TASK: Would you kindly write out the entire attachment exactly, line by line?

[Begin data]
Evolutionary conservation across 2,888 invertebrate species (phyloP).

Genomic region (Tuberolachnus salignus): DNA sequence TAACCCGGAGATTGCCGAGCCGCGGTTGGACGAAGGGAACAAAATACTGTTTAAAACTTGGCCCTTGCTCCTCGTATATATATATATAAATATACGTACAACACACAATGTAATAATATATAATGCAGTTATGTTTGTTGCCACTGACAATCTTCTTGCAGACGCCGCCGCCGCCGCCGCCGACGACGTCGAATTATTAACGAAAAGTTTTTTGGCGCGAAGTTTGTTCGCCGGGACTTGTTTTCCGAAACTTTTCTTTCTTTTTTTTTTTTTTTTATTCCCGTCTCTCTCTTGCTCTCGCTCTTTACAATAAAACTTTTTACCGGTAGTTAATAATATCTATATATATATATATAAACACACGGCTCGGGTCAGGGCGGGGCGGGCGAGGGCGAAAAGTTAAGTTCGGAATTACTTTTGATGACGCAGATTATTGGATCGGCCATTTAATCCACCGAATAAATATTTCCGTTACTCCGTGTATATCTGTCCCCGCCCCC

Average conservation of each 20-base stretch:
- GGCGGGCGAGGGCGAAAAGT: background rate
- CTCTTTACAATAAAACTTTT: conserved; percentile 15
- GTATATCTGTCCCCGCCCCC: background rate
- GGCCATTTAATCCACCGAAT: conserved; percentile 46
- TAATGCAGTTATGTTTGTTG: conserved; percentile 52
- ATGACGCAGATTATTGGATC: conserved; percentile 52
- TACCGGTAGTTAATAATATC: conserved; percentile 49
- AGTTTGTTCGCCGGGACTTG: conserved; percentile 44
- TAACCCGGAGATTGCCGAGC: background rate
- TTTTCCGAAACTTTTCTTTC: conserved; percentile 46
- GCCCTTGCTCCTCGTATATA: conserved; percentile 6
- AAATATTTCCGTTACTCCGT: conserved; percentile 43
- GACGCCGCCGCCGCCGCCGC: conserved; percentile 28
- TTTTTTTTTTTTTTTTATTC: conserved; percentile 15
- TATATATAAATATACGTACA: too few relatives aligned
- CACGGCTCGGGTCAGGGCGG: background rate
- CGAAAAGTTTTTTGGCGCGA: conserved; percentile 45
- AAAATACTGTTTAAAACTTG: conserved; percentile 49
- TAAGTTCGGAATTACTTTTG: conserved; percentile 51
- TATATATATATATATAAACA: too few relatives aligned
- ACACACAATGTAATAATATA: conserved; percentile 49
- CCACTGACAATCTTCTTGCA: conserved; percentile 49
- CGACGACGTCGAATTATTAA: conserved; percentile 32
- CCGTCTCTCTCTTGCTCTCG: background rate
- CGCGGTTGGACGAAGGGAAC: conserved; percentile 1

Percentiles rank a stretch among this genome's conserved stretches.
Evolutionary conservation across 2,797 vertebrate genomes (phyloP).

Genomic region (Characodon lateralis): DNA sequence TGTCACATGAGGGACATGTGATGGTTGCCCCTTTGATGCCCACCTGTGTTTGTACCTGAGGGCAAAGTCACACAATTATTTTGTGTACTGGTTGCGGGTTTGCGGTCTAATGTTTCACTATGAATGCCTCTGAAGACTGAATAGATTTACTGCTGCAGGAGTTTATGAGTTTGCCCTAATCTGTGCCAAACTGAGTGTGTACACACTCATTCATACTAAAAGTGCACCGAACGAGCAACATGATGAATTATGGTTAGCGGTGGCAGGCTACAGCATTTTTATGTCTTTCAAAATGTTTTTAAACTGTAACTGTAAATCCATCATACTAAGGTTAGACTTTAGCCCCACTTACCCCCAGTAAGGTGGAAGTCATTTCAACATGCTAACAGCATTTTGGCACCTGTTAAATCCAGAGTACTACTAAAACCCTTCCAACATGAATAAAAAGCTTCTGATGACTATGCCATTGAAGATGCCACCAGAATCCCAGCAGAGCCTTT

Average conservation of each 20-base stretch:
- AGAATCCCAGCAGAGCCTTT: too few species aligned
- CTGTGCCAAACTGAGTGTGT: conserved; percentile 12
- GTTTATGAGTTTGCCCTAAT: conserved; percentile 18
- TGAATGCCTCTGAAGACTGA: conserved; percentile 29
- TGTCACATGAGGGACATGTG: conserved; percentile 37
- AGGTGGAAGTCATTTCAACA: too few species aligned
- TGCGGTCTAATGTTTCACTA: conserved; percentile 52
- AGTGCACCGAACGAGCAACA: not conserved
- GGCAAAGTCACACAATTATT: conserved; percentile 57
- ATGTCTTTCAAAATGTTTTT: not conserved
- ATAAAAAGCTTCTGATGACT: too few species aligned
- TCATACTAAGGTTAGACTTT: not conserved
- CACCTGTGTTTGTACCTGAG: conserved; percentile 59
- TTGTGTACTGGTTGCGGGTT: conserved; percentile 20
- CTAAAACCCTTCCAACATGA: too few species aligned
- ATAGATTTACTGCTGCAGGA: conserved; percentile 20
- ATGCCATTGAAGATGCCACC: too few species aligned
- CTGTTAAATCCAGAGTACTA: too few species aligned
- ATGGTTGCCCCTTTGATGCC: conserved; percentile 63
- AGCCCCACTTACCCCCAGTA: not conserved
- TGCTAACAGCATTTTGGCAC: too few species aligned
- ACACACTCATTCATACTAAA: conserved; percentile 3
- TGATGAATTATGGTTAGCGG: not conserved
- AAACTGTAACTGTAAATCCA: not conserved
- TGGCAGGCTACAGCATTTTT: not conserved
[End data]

Evolutionary conservation across 2,888 invertebrate species (phyloP).

Genomic region (Tuberolachnus salignus): DNA sequence TAACCCGGAGATTGCCGAGCCGCGGTTGGACGAAGGGAACAAAATACTGTTTAAAACTTGGCCCTTGCTCCTCGTATATATATATATAAATATACGTACAACACACAATGTAATAATATATAATGCAGTTATGTTTGTTGCCACTGACAATCTTCTTGCAGACGCCGCCGCCGCCGCCGCCGACGACGTCGAATTATTAACGAAAAGTTTTTTGGCGCGAAGTTTGTTCGCCGGGACTTGTTTTCCGAAACTTTTCTTTCTTTTTTTTTTTTTTTTATTCCCGTCTCTCTCTTGCTCTCGCTCTTTACAATAAAACTTTTTACCGGTAGTTAATAATATCTATATATATATATATAAACACACGGCTCGGGTCAGGGCGGGGCGGGCGAGGGCGAAAAGTTAAGTTCGGAATTACTTTTGATGACGCAGATTATTGGATCGGCCATTTAATCCACCGAATAAATATTTCCGTTACTCCGTGTATATCTGTCCCCGCCCCC

Average conservation of each 20-base stretch:
- GGCGGGCGAGGGCGAAAAGT: background rate
- CTCTTTACAATAAAACTTTT: conserved; percentile 15
- GTATATCTGTCCCCGCCCCC: background rate
- GGCCATTTAATCCACCGAAT: conserved; percentile 46
- TAATGCAGTTATGTTTGTTG: conserved; percentile 52
- ATGACGCAGATTATTGGATC: conserved; percentile 52
- TACCGGTAGTTAATAATATC: conserved; percentile 49
- AGTTTGTTCGCCGGGACTTG: conserved; percentile 44
- TAACCCGGAGATTGCCGAGC: background rate
- TTTTCCGAAACTTTTCTTTC: conserved; percentile 46
- GCCCTTGCTCCTCGTATATA: conserved; percentile 6
- AAATATTTCCGTTACTCCGT: conserved; percentile 43
- GACGCCGCCGCCGCCGCCGC: conserved; percentile 28
- TTTTTTTTTTTTTTTTATTC: conserved; percentile 15
- TATATATAAATATACGTACA: too few relatives aligned
- CACGGCTCGGGTCAGGGCGG: background rate
- CGAAAAGTTTTTTGGCGCGA: conserved; percentile 45
- AAAATACTGTTTAAAACTTG: conserved; percentile 49
- TAAGTTCGGAATTACTTTTG: conserved; percentile 51
- TATATATATATATATAAACA: too few relatives aligned
- ACACACAATGTAATAATATA: conserved; percentile 49
- CCACTGACAATCTTCTTGCA: conserved; percentile 49
- CGACGACGTCGAATTATTAA: conserved; percentile 32
- CCGTCTCTCTCTTGCTCTCG: background rate
- CGCGGTTGGACGAAGGGAAC: conserved; percentile 1

Percentiles rank a stretch among this genome's conserved stretches.
Evolutionary conservation across 2,797 vertebrate genomes (phyloP).

Genomic region (Characodon lateralis): DNA sequence TGTCACATGAGGGACATGTGATGGTTGCCCCTTTGATGCCCACCTGTGTTTGTACCTGAGGGCAAAGTCACACAATTATTTTGTGTACTGGTTGCGGGTTTGCGGTCTAATGTTTCACTATGAATGCCTCTGAAGACTGAATAGATTTACTGCTGCAGGAGTTTATGAGTTTGCCCTAATCTGTGCCAAACTGAGTGTGTACACACTCATTCATACTAAAAGTGCACCGAACGAGCAACATGATGAATTATGGTTAGCGGTGGCAGGCTACAGCATTTTTATGTCTTTCAAAATGTTTTTAAACTGTAACTGTAAATCCATCATACTAAGGTTAGACTTTAGCCCCACTTACCCCCAGTAAGGTGGAAGTCATTTCAACATGCTAACAGCATTTTGGCACCTGTTAAATCCAGAGTACTACTAAAACCCTTCCAACATGAATAAAAAGCTTCTGATGACTATGCCATTGAAGATGCCACCAGAATCCCAGCAGAGCCTTT

Average conservation of each 20-base stretch:
- AGAATCCCAGCAGAGCCTTT: too few species aligned
- CTGTGCCAAACTGAGTGTGT: conserved; percentile 12
- GTTTATGAGTTTGCCCTAAT: conserved; percentile 18
- TGAATGCCTCTGAAGACTGA: conserved; percentile 29
- TGTCACATGAGGGACATGTG: conserved; percentile 37
- AGGTGGAAGTCATTTCAACA: too few species aligned
- TGCGGTCTAATGTTTCACTA: conserved; percentile 52
- AGTGCACCGAACGAGCAACA: not conserved
- GGCAAAGTCACACAATTATT: conserved; percentile 57
- ATGTCTTTCAAAATGTTTTT: not conserved
- ATAAAAAGCTTCTGATGACT: too few species aligned
- TCATACTAAGGTTAGACTTT: not conserved
- CACCTGTGTTTGTACCTGAG: conserved; percentile 59
- TTGTGTACTGGTTGCGGGTT: conserved; percentile 20
- CTAAAACCCTTCCAACATGA: too few species aligned
- ATAGATTTACTGCTGCAGGA: conserved; percentile 20
- ATGCCATTGAAGATGCCACC: too few species aligned
- CTGTTAAATCCAGAGTACTA: too few species aligned
- ATGGTTGCCCCTTTGATGCC: conserved; percentile 63
- AGCCCCACTTACCCCCAGTA: not conserved
- TGCTAACAGCATTTTGGCAC: too few species aligned
- ACACACTCATTCATACTAAA: conserved; percentile 3
- TGATGAATTATGGTTAGCGG: not conserved
- AAACTGTAACTGTAAATCCA: not conserved
- TGGCAGGCTACAGCATTTTT: not conserved